Pre-Eclampsia and Chronic Kidney Disease

Pregnant women with chronic kidney disease (CKD) are at increased risk for pre-eclampsia, yet there are few data available on the features of pre-eclampsia in that patient population. Natalia Kozlovskaya and colleagues conducted a study to examine the incidence and characteristics of pre-eclampsia in patients with CKD.

Results of the study were reported during a presentation at the European Renal Association 59th Congress. The presentation was titled Pre-Eclampsia in Patients With Chronic Kidney Disease (CKD).

The retrospective analysis included 60 case histories of pregnant women with CKD stages 1-4 (27 of those had CKD stage 3a-4), who were followed in a dedicated center from 2018 to 2021. Ten of the women with CKD stage 3a-4 developed pre-eclampsia; the researchers examined the course of the pregnancies of those 10 women.

At the first visit to the center, indicators of creatinine, proteinuria, and blood pressure were measured; the markers were measured again at the time of pre-eclampsia. In six women with a known creatinine value prior to pregnancy and who had a 10% decrease in creatinine concentration from the pre-pregnancy value, the physiological response of the kidneys to pregnancy was assessed.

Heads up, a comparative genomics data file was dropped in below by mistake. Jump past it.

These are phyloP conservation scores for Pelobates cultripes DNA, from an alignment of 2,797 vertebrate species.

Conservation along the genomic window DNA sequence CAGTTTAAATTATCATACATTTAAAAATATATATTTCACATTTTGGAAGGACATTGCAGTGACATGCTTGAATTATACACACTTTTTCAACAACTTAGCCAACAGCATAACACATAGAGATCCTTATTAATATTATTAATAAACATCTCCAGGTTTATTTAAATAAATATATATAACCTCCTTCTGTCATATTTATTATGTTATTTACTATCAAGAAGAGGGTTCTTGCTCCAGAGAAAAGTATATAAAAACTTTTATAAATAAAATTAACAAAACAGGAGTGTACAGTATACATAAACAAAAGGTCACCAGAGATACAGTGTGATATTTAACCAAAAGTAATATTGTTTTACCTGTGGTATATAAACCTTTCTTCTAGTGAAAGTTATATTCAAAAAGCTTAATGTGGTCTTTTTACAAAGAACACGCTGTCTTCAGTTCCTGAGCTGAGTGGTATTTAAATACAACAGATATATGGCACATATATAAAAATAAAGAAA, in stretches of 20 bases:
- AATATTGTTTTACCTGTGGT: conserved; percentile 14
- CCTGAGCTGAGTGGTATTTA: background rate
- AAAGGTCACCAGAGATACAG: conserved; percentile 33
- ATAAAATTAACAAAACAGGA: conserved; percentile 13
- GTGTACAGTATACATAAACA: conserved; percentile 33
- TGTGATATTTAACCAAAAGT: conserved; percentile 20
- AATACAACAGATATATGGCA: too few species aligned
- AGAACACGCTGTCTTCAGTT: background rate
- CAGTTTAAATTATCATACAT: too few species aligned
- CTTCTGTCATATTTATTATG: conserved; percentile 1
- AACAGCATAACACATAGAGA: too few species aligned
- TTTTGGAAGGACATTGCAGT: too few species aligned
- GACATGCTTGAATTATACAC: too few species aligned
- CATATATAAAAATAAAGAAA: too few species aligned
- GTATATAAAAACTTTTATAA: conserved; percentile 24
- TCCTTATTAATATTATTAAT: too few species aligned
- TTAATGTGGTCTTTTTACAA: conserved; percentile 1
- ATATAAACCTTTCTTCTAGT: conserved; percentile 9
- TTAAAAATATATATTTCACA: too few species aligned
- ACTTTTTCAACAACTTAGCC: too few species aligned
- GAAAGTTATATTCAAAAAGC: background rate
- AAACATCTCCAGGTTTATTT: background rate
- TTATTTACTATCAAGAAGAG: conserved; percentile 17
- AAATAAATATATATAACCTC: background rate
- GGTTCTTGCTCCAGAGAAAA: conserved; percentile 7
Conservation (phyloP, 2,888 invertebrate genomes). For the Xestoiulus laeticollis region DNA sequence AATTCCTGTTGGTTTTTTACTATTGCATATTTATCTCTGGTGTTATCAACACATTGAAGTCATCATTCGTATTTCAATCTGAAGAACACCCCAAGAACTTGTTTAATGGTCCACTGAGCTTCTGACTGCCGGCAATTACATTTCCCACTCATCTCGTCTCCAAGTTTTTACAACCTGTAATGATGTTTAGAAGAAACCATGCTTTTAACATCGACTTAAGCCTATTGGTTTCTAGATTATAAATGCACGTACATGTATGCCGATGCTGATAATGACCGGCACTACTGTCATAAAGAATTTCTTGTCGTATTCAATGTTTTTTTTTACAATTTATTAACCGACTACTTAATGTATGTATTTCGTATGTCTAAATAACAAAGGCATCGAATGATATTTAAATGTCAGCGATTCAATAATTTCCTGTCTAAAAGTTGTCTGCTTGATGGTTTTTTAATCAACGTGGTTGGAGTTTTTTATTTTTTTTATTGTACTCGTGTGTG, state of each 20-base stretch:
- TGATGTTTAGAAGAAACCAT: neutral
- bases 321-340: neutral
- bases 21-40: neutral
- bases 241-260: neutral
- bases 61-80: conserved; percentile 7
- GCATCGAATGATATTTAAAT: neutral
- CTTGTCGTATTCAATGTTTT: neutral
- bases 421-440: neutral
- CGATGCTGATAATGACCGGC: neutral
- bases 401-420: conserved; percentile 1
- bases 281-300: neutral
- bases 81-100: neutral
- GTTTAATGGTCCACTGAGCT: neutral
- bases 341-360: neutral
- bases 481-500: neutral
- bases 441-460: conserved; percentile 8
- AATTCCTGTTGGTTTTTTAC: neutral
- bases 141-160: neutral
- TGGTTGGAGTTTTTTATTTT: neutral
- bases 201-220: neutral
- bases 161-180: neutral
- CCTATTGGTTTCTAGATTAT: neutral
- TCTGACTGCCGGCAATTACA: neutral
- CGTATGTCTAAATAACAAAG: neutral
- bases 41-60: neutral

Among the patients with pre-eclampsia and advanced  CKD, mean age was 32 years. The most common cause of CKD was glomerulonephritis (6 patients); other causes were tubulointerstitial nephritis (1 patient), diabetic nephropathy (1 patient), atypical hemolytic uremic syndrome (1 patient), and antiphospholipid-associated nephropathy (1 patient). Three of the 10 patients had complicated obstetric history. Mean term of gestation at the time of the first visit to a nephrologist was 15.6 weeks.

Mean serum creatinine at the first measurement during pregnancy was 157 mmol/L. Physiological response of the kidneys to pregnancy was noted in only one of the six women with pre-pregnancy data; mean proteinuria was 1.2 g/L.

Three patients had arterial hypertension; only one women received antihypertensive therapy prior to pregnancy. Mean blood pressure at the first visit was 131/84 mm Hg. In six women, aspirin for the prevention of pre-eclampsia was prescribed; in the other four patients, aspirin was either not prescribed or added to therapy after 12 weeks of pregnancy.

Early pre-eclampsia (prior to 34 weeks of gestation) developed in seven patients; mean term for the development of pre-eclampsia was 31.3 weeks. Mean blood pressure at the time of pre-eclampsia was 142/90 mm Hg. Six women developed acute kidney injury. Mean delivery term was 32.4 weeks of gestation; all infants were alive and viable with a mean weight of 1514 g.

In summary, the researchers said, “According to our data, the main features of pre-eclampsia in patients with advanced CKD are its early onset (up to 34 weeks), severe course with AKI in 60% of cases, with relatively low blood pressure values.”

Source: Kozlovskaya N, Alekseeva M, Demyanova K, Korotchaeva Y, Chegodaeva A, Apresyan S. Pre-eclampsia in patients with chronic kidney disease (CKD). Abstract of a presentation at the European Renal Association 59th Congress (M0080), Paris, France, May 19-22, 2022.